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A Remote Workforce Brings New Cybersecurity Risks – 5 Questions to Ask Yourself


September 10, 2020

Read Time

4 minutes


Everyone says security is top of mind but, when no one is watching, it is easy for security to be traded for convenience. Yes, you have secured your network, confirmed that all servers and networking equipment is patched, required your employees to use strong passwords, and the network is monitored 24x7x365, but what have you done to address the human element? Hackers look to find the weakest link, and all too often that is the people in your organization. In most cases, it is easier for a hacker to get a person to give up their password than it is to find and exploit a vulnerability on a firewall. At the outset of the work-from-home initiatives due to the COVID-19 pandemic, phishing scams were up 667%, according to Security Magazine. Now, as remote work extends longer than anyone anticipated, are you certain your employees are not becoming more lax on security protocols? It is important to ensure your employees understand the risk they pose while working remotely.

In this “do more with less environment” employees will often take shortcuts just to get things done, and often at the expense of security. This is not intentional. It’s human nature. When we are under stress, juggling home and work responsibilities while at the same time often dealing with personal and financial challenges, thinking about corporate security protocols (some of which people don’t understand) is not going to be at the top of the list.

If you have not already done so, ask yourself these questions about your employees working from home:

1. Who is printing what?

Are your employees printing at home and is it potentially confidential information? Do they have access to a shredder? What is happening to these hard copies when they are no longer needed? Are they just put in the recycling? If your neighborhood is like mine, there is a chance those confidential documents are blowing down the street on garbage day.

2. Who else is listening?

Is there an Amazon Echo or Google Home within shouting distance of your employees’ workspaces? How would your clients feel if they knew your confidential conversations are taking place with those devices listening?

3. Are your employees using organization-approved equipment?

Are your employees using personal equipment to work from home? Are confidential documents being saved on the family computer with shared accounts and potentially no antivirus protection? Are the devices that your employees use to access confidential information as secure as the devices they would use in the office?

4. Where are your files going?

Are personal email accounts and file shares being used? If you find yourself in a situation where you are legally compelled to produce documents, do you know that everything is saved to your organization’s servers, or are files scattered across employees’ personal Gmail and Dropbox accounts?

5. Can your employees spot a fake email?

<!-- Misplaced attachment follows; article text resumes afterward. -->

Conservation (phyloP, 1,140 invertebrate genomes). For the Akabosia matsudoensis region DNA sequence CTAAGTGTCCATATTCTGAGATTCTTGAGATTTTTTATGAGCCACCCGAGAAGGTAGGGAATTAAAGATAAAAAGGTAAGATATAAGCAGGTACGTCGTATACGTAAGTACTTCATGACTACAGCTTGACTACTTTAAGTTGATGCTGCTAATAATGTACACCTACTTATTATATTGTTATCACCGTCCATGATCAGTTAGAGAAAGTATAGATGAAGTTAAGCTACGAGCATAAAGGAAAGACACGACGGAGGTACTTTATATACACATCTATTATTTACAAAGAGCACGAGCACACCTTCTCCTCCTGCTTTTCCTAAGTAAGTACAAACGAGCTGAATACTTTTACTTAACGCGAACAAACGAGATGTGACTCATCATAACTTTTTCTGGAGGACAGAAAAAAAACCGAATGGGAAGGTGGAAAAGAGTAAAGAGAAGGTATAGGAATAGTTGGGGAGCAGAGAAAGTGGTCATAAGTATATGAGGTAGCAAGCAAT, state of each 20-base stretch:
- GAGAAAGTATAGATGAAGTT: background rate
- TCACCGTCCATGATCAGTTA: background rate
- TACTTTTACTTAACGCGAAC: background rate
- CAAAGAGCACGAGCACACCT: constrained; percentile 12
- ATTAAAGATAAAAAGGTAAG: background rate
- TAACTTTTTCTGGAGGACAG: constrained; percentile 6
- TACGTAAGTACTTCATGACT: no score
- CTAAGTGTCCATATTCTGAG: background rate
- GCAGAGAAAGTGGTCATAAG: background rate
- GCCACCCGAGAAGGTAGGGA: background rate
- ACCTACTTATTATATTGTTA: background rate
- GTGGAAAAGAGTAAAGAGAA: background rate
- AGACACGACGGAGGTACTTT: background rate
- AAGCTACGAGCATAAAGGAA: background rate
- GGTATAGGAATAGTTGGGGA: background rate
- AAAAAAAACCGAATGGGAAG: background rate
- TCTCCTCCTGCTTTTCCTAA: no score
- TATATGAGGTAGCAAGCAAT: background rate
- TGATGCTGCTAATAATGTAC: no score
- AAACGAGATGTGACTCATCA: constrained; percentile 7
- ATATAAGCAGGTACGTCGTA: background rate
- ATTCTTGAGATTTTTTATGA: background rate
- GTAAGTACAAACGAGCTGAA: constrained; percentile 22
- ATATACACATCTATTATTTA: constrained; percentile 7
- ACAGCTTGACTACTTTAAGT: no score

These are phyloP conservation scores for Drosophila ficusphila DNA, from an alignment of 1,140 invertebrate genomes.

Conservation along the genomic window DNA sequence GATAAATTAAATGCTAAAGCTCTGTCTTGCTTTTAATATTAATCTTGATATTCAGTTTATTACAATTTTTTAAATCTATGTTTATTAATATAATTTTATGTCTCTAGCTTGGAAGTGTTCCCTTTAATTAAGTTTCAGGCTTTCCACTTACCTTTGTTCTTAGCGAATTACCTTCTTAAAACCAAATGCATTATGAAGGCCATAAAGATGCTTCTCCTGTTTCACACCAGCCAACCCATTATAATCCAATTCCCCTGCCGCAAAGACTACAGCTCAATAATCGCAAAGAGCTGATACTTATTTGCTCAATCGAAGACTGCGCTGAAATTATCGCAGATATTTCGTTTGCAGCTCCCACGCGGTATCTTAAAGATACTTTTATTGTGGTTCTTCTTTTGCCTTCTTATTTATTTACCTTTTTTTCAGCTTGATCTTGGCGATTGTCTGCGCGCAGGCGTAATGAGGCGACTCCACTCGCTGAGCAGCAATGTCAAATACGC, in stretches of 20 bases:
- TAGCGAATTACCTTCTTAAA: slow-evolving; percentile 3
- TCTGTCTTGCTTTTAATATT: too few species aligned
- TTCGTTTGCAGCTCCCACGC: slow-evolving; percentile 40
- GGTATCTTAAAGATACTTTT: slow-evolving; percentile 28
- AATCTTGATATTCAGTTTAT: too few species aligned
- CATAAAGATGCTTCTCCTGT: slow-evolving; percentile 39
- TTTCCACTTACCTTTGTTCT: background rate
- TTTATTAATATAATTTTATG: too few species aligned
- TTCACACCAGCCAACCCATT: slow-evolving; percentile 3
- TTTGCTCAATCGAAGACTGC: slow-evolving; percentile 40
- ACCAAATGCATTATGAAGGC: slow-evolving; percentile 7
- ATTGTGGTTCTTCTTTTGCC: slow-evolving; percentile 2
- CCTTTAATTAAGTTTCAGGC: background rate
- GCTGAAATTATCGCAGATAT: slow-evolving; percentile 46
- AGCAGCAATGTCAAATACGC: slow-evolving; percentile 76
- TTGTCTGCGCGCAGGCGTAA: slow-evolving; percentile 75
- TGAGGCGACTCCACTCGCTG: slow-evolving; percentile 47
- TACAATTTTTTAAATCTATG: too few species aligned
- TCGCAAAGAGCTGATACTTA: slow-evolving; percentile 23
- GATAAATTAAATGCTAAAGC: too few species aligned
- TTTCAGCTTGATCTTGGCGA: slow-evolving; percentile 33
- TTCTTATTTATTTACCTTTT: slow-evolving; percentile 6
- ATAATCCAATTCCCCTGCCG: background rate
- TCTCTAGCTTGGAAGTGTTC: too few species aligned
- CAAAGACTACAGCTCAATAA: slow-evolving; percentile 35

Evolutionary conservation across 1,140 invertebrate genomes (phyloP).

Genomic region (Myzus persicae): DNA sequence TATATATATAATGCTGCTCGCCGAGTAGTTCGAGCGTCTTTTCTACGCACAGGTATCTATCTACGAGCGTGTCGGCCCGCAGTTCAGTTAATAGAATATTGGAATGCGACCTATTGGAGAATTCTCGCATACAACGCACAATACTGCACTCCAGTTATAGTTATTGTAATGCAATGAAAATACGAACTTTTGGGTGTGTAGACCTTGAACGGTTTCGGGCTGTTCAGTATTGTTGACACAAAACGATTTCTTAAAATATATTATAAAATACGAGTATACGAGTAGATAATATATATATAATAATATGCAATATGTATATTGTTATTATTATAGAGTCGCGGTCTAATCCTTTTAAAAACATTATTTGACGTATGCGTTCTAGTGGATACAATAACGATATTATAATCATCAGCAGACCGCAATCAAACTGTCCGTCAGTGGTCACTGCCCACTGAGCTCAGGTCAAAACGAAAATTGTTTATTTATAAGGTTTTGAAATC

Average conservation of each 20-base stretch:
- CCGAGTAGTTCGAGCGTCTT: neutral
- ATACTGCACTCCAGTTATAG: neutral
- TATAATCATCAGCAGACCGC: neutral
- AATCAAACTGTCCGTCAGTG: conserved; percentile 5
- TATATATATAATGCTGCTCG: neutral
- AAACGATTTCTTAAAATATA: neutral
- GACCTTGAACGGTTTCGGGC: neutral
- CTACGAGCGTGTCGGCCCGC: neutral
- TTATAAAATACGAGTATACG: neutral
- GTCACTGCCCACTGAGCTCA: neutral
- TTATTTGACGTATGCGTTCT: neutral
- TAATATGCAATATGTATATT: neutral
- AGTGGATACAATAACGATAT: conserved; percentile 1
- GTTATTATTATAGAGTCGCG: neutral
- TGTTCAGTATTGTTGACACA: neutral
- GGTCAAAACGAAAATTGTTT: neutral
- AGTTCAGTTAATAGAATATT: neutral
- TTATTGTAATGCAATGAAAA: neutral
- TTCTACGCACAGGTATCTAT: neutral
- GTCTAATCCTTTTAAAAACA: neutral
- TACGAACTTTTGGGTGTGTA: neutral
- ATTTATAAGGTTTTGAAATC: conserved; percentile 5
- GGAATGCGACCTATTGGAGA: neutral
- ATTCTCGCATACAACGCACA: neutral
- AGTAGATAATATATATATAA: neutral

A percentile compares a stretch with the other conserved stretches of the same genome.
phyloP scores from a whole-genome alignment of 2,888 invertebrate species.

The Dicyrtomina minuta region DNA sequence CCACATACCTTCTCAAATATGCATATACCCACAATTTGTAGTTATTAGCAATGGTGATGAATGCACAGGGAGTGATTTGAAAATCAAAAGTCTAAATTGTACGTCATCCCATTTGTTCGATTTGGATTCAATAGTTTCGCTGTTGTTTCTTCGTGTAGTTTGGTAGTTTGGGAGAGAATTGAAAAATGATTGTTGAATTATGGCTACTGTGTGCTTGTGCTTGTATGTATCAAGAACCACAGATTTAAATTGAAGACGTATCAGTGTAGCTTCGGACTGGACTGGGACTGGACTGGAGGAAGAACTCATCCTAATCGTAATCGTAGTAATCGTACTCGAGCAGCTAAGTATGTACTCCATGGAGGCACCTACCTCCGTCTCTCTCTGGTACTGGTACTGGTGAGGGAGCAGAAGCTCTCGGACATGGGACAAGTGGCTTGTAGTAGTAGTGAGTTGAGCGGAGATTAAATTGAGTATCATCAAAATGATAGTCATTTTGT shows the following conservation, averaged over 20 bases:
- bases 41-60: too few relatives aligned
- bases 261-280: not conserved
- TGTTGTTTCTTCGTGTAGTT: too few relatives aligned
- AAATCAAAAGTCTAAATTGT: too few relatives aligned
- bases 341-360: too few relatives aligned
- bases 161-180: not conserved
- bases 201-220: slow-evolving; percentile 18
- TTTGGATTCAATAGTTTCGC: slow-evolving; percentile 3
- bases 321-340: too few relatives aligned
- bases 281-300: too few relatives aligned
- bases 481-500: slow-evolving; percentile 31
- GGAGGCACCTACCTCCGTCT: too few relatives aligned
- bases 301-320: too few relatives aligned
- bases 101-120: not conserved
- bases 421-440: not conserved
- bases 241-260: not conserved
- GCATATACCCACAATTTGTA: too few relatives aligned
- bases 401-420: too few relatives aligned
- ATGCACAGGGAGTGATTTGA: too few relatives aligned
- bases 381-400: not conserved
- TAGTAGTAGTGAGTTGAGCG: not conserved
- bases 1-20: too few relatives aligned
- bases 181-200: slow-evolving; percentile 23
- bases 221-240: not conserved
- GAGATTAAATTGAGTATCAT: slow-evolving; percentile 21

Be sure to continue cyber security awareness training. If you are not already doing at least annual training, there is no better time to start than today.

Teach your employees to spot phishing attacks. Some common things to look for:

  • Bad email address: Look closely at the address the email is sent from. It is easy to overlook one letter being off. When looking at emails on a mobile device, the full address is often not displayed and difficult to recognize bad addresses.
  • Inconsistent language: Does the message sound like the language the sender would use? Is the grammar or punctuation inconsistent with the standards of the purported sender?
  • Unexpected downloads or links: Any unsolicited attachments or links should be met with skepticism.
  • Remember, if something doesn’t feel right, don’t be afraid to check. When checking use a different method of contacting the sender, don’t reply to the suspect email. And never give away personal information via email.

Most of these points sound obvious and are easy to ignore, but these are easy vulnerabilities for bad actors to exploit. Many of these issues can be addressed with updated work-from-home policies and education. For instance, at Levenfeld Pearlstein (LP), our work-from-home policy was revisited. Work-from-home policies need to include things like proper precautions of printed files and restricting access from non-organization equipment. LP is also mandating security awareness training for all our people to ensure that everyone understands the hidden risks that working from home pose.

LP incorporates social engineering as part of our security audits to guarantee our people are practicing good digital hygiene. As mentioned above, if it has been a while since you did security awareness training for your organization, strongly consider scheduling something now. Be sure to address the unexpected risks that come with a remote workforce. If you haven’t already revisited your work from home policy take another look and make sure it addresses these hidden risks that may have been overlooked. It does not take much time or effort to update your policies and schedule training, and doing so could save you hours of frustration in the future.

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